Chapter 13 bankruptcy considers your liabilities and reorganizes it to pay it with maximized efficiency. It is best suited for higher-income earners or those with additional assets needing protection. Chapter 13 can also be used to rescue houses from foreclosure.
How Does A Chapter 13 Bankruptcy Potentially Save Homes?
With Chapter 13 bankruptcies, the amount you’re behind on your house, including your principal, interest, attorney fees, and other costs, is divided by 60. Then you are required to pay that amount, or 1/60th of the total debt, each month at zero percent interest for the next three to five years. The bankruptcy law dictates that the mortgage lender is required to accept that deal. So, if you were denied a home loan modification, this can still save your home.
What Types Of Debt Are Dischargeable In A Chapter 13 Bankruptcy?
Some of the dischargeable debts include:
- Credit card,
- Old utilities
- Personal loans
- Payday loans
Typically, the same debts that are not dischargeable in Chapter 7 are not dischargeable in Chapter 13, such as child support, alimony, willful and malicious injuries, certain taxes, and student loans.
What Assets Are Kept In A Chapter 13 Bankruptcy?
Typically, you can keep the same assets in a Chapter 13 bankruptcy that you can keep in Chapter 7, such as your house, car, retirement accounts, clothing, and furniture. In addition, depending on how your Chapter 13 plan is set up, you may be able to keep additional vehicles, real estate, or other assets that you would not otherwise get to keep in Chapter 7. Each case is unique.
Will Anything Be Lost In A Chapter 13 Bankruptcy?
Potentially, individuals can lose assets in a Chapter 13 bankruptcy; every case is different. There even might be some strategy where we want to lose something in Chapter 13.
Losses are determined on a case-by-case basis. An attorney will work with you on creative solutions to get what you want. In Chapter 13, the essential step is to figure out what you want and devise a plan.
How Long Does A Chapter 13 Bankruptcy Typically Take?
Chapter 13 Bankruptcies take 36 to 60 months from the day you file to the day you receive your discharge, depending on your income and what you’re trying to accomplish in the plan.
How Is The Payment Amount For Chapter 13 Bankruptcy Plan Payments Calculated?
In Iowa’s Southern and Northern Districts, bankruptcy plan payments are typically calculated by subtracting your monthly expenses from your monthly income. The difference is the amount that you will pay each month.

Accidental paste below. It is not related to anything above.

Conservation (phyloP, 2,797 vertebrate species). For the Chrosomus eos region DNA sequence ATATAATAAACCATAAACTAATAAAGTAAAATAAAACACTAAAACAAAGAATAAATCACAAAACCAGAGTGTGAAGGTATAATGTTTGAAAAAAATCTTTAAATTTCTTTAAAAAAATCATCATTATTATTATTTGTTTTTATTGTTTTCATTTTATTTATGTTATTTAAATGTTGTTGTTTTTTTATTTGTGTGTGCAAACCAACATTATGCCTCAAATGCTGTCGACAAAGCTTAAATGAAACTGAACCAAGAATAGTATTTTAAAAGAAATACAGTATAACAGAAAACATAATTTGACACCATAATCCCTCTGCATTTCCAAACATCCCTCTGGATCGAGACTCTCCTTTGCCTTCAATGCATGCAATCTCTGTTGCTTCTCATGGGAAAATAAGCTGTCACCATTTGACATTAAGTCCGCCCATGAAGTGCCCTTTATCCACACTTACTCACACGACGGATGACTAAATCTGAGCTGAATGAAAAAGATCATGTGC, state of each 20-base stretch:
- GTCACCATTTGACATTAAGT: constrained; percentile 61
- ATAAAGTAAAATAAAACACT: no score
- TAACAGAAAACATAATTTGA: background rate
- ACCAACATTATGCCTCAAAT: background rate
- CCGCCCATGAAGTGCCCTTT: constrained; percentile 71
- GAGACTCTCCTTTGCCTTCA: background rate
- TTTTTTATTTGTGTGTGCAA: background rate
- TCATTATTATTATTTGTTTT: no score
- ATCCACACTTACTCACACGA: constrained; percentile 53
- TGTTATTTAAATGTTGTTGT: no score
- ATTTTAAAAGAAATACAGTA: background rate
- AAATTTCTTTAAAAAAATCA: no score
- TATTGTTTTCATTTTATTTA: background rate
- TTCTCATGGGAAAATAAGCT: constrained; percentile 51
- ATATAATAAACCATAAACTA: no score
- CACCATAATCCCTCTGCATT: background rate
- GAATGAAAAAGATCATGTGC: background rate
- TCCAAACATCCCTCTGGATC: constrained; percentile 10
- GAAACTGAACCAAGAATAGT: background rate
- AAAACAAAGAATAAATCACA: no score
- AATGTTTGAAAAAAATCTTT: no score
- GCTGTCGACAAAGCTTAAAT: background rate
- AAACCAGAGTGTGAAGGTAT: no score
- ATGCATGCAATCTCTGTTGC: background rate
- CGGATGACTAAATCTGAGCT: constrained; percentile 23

What Happens If Someone Defaults Or Misses A Payment?
Missing one payment during a Chapter 13 bankruptcy isn’t going to be terminal. However, missing a series of payments will be terminal, and your case can be dismissed. You could be barred from filing again for 180 days, depending on your default.
Our firm has ways to help clients who get into that situation and will work to prevent your case from being dismissed.
Can People Ever Buy A Car Or House After Filing For Bankruptcy?
Most of our clients at Marks Law Firm can generally get financing for a car the day after they file bankruptcy.
In terms of getting a house, you can qualify for Federal Housing Administration, or FHA financing, two years after you file, and you can get conventional financing four years after you file. Our firm has had clients obtain home loans while in a Chapter 13 bankruptcy.
What Happens To My Credit After I File For Bankruptcy? Which One Is Better For Your Credit Score?
Chapter 13 and Chapter 7 bankruptcies affect your credit similarly: your credit will initially take a hit. How much of an impact will depend on how your score was when you started the process. Our firm has seen that 15 to 24 months after filing bankruptcy, clients’ credit is as high, if not higher, than when they initially filed. For more information on Filing A Chapter 13 Bankruptcy In Des Moines, an initial consultation is your next best step.
For Frequently Asked Questions Regarding Chapter 13 Bankruptcy, please click here.